Prince’s estate has sued Jay Z’s Roc Nation for copyright infringement over Tidal’s claim of having exclusive streaming rights for Prince’s music, The Star Tribune reports. The complaint, obtained by Pitchfork, asserts that Tidal was only granted a 90-day period of streaming exclusivity for Prince’s 2015 album HITNRUN Phase One.
NPG Records claims that no other agreements were made and that Tidal “is exploiting many copyrighted Prince works.” One cited example of infringement is a July 2016 report about Tidal adding 15 Prince albums to its service. It’s also stated that Tidal did not attempt to communicate with Prince’s estate after his death. Pitchfork has reached out to representatives from Roc Nation and Tidal for comment.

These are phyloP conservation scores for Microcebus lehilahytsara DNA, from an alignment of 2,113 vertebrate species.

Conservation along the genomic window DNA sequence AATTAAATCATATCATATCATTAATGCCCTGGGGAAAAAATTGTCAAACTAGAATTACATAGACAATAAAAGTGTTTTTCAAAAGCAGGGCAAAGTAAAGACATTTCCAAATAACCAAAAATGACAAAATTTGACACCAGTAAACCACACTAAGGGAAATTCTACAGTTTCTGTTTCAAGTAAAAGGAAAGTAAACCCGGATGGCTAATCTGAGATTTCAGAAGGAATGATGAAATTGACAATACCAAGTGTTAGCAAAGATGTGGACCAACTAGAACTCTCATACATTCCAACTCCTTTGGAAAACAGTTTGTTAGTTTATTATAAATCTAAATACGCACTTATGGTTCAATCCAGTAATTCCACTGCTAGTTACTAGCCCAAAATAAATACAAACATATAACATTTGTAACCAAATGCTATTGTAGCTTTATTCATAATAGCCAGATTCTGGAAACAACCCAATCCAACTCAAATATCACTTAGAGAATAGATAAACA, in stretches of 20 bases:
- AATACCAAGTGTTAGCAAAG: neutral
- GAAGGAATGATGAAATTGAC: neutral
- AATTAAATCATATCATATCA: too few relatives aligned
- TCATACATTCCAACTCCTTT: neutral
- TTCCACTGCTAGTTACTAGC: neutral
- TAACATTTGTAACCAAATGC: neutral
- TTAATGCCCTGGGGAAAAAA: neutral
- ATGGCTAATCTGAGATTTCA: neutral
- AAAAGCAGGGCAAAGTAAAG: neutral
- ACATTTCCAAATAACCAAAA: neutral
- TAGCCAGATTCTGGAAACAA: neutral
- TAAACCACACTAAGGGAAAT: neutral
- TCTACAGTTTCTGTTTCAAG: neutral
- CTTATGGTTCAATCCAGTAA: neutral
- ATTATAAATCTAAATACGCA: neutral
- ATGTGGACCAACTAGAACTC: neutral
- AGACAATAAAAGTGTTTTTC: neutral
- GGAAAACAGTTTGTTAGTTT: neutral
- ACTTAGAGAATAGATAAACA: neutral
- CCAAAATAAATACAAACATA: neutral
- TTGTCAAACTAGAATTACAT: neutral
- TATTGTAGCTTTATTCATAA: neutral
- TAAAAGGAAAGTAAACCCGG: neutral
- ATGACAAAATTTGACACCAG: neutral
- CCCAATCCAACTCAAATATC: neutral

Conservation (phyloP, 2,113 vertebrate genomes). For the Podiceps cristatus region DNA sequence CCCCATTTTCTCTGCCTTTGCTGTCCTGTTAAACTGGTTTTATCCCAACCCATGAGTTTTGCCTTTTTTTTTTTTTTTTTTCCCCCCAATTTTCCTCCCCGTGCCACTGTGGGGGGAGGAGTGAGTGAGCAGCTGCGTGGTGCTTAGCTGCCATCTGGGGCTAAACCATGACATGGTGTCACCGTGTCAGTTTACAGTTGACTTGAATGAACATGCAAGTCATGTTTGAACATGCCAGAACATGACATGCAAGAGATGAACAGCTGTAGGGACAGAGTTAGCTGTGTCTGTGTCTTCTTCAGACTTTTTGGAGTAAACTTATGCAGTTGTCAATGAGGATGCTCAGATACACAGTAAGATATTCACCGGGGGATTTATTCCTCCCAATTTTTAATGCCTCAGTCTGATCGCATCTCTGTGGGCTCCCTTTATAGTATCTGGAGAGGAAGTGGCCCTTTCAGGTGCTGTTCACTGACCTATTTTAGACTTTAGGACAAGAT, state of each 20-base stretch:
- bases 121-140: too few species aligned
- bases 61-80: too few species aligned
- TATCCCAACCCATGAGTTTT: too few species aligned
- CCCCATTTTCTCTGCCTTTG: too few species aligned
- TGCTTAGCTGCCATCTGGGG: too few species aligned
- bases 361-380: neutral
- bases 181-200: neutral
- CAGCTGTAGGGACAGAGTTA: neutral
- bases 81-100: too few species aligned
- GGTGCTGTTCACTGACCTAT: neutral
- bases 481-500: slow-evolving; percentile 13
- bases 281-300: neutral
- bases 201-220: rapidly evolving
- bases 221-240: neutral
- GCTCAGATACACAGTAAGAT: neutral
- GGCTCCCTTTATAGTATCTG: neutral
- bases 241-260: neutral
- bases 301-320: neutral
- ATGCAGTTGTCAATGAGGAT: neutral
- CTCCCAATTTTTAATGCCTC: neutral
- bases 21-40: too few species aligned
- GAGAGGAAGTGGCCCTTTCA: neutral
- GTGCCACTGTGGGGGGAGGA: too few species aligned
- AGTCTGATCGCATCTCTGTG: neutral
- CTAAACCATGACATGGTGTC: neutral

Roc Nation recently filed a petition claiming that there were “various agreements” between the company and Prince, “both oral and written.” Among these agreements, Roc Nation said, were the exclusive streaming rights to Prince’s entire catalog. Prince’s estate argue that those claims have gone unsubstantiated. They write that NPG Records “has terminated, in writing, any such license that might have existed.” The estate is seeking damages and attorneys’ fees.
Tidal has long been the sole streaming service to offer Prince’s music. In July 2015, Prince’s music vanished from all streaming services except Tidal. In May of last year, Prince streamed his “Rally 4 Peace” Baltimore concert exclusively on Tidal. When HITNRUN Phase Two was released last December, it was initially only available on Tidal. At press time, Prince’s catalog is still available to stream on Tidal.